In addition, during most of the year there tends to be a massive prevailing high right off the West Coast. Since this high is centered mostly in the subtropics, the clockwise circulation produces northwest flow in the low levels. This air originates far out to sea over the open ocean and starts out fairly cool and very humid. It then passes over the colder waters along the coast, cools to its dewpoint and saturates, producing fog and stratus. This foggy saturated air mass may then move inland as it continues riding southeast with the winds and reaches the coast.

Do not confuse coastal fog with valley fog or the so-called Tule fog, which forms in inland areas primarily during the cool season. Coastal fog is anchored to the sea and has a tendency to occur mostly in the summer and fall.

A Closer Look

By its nature, fog is associated with an inversion (i.e. capped by a higher layer of warm air), otherwise the humid layer would simply disperse into the atmosphere. Along the coast, the air that is in contact with the ocean, capped by the inversion, is called the marine atmospheric boundary layer (MABL). The depth of the MABL, in other words, the height of the inversion, is generally quite shallow. It is indicated by the cloud or haze top, and this height yields a lot of information about what is happening within.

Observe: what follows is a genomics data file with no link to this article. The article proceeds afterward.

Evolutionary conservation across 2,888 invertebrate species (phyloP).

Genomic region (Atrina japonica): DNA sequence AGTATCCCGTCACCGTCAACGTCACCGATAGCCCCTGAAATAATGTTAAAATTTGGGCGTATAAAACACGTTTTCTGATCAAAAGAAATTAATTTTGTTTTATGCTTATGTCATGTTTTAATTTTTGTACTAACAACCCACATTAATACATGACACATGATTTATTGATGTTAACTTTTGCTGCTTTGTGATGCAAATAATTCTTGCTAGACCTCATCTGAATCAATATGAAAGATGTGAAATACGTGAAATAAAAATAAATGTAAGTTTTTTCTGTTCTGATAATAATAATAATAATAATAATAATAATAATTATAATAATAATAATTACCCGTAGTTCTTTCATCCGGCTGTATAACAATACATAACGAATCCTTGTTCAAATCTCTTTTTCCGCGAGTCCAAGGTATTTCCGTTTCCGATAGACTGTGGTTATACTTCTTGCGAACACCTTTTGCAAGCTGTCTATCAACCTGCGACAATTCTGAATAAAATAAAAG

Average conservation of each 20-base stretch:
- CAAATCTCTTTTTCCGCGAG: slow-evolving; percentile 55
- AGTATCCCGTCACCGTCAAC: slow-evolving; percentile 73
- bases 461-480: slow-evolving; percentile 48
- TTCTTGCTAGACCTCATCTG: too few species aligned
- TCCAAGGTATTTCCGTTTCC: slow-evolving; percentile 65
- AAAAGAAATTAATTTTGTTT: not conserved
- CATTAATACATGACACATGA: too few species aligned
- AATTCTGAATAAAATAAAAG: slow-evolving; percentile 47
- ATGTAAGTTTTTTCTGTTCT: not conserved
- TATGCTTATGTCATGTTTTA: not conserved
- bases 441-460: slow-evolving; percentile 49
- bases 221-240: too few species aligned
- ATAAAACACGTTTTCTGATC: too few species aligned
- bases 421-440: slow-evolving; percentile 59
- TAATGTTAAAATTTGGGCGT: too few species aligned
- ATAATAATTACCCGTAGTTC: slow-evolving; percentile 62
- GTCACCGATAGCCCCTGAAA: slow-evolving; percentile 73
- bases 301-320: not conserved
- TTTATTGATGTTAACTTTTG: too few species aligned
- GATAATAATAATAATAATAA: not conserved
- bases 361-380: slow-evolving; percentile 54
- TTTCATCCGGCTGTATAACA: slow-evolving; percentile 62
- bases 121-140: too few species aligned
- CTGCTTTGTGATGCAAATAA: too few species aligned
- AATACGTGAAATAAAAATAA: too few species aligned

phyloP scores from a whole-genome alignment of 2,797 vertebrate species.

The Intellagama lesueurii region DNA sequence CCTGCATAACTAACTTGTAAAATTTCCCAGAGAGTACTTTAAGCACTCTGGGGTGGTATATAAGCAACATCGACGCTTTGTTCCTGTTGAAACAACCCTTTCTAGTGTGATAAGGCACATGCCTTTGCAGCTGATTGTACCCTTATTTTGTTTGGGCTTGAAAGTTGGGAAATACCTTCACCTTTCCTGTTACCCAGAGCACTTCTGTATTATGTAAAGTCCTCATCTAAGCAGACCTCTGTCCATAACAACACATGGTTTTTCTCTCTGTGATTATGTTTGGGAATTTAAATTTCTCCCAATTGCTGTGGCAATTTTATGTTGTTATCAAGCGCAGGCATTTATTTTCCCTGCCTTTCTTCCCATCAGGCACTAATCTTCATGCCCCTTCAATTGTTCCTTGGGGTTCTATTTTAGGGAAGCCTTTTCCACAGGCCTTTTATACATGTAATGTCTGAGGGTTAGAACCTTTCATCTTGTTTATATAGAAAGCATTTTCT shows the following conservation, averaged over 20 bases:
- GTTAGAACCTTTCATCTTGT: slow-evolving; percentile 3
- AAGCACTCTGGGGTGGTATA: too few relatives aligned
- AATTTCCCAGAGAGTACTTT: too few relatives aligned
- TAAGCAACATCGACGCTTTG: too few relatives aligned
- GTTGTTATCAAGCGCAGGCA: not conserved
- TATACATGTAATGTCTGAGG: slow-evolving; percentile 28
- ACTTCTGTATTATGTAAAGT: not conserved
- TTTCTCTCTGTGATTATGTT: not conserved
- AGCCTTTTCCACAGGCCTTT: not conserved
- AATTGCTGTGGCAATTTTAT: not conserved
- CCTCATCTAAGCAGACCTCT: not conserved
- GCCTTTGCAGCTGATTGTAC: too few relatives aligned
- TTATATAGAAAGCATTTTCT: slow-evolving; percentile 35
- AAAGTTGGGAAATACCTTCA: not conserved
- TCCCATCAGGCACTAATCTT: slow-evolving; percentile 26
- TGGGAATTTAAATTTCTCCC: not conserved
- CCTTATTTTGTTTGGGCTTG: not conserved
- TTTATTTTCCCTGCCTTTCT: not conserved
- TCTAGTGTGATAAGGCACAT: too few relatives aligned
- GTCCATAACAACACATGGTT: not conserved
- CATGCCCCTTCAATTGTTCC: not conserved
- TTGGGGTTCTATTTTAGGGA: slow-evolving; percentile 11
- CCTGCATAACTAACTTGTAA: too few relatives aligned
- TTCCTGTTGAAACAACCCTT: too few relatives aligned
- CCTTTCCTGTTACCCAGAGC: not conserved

When the MABL first develops, the air in contact with the ocean is cooling and the inversion begins to form. The depth of the MABL is only a few hundred feet but continues to deepen over a period of days, with stratus layers forming near the top and fog near the surface. At night time, the top of the MABL radiates long wave energy and cools, strengthening the inversion further and temporarily lowering the bases of stratus clouds.

The fog may stay entirely out to sea. In relatively quiet weather conditions, the fog has a tendency to creep inland at night. This may be enhanced if there is a westerly component to the low-level flow. It reaches its maximum inland advance around noon, but then retreats. This is because of solar heating, which “burns off” the edges of the fog by warming and drying the air mass over sunlit land surfaces. This doesn’t always happen, though; a stiff sea breeze, a deep MABL, or strong westerly winds may carry the fog inland and keep it there through the afternoon or, in the extreme, for many days.